Yes, I've got ancestors of my own. Boxes and boxes of them, actually, in great unsorted masses of photos dating from tintypes to Polaroids to JPEGs. Why, then, can I not resist buying other people's orphaned ancestors in stoop-sale troves of ephemera?
Well, with these folks, it was obvious. Where else, for one dollar, could you find such a picture of family likeness and contentment? They're not quite the seaside-fun types, it is true, but they're game for some nautical breezes--and they're together. And what a heart-melting bunch they are: Dad with his Teddy Roosevelt vibe, Mom and those two sweet, open-faced sisters ("Don't worry, dear, no one thought I'd ever find a beau either, and then along came your father!"), and then the slightly raffish brother (or could he, perhaps, be Hermione's treasured beau, along for the outing?)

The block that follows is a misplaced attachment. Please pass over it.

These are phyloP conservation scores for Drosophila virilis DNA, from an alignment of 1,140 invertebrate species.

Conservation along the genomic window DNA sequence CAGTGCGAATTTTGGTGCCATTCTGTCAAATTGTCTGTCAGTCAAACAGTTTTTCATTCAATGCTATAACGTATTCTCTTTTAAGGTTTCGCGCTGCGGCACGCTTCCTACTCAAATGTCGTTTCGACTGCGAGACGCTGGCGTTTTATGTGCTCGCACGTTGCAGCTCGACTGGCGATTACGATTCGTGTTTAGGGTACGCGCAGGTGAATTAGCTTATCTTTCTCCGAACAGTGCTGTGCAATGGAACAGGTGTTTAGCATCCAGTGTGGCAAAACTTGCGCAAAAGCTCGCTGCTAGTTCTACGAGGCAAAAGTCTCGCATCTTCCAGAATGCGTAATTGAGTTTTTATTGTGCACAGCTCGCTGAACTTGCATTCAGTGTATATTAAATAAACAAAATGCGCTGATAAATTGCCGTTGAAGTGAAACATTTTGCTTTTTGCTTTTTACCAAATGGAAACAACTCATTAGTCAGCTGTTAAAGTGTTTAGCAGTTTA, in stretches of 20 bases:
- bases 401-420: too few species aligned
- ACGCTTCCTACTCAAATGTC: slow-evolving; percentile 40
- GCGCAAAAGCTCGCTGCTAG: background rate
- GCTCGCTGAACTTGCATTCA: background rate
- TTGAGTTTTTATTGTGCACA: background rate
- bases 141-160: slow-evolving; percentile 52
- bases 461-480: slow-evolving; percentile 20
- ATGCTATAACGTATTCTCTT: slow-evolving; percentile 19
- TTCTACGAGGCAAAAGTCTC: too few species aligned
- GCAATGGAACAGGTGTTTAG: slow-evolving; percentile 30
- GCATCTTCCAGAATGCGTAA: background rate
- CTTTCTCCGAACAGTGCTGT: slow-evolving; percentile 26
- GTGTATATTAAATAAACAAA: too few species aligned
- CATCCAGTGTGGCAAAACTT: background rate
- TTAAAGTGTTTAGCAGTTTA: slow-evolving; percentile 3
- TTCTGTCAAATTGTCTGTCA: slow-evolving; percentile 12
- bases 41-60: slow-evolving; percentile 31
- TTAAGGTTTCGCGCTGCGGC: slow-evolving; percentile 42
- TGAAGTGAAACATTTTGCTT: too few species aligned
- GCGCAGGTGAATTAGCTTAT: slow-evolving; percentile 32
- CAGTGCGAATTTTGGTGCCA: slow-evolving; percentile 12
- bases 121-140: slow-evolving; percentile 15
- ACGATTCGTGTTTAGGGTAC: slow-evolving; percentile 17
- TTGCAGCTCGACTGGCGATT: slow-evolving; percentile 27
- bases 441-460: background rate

I tried to resist them, but the deal was closed when I turned the photo over. No identification to solve the mystery of their identity, but there was this:
Funny? Yes, but maybe true at a deeper level. What makes an "unusually good group picture" of our families? No one is glowering; no one has teeth gritted in forbearance; no one, we hope, is missing. There are no clouds on the horizon, and the day stretches ahead for them to enjoy.
How this gem wound up in a shoebox on President Street in Park Slope, with dozens of other anonymous snapshots sifted down from six decades, I have no idea. Whoever they were, I hope they had many more happy years and good times. It is fun to launch them onto the Internet, like a message in a bottle.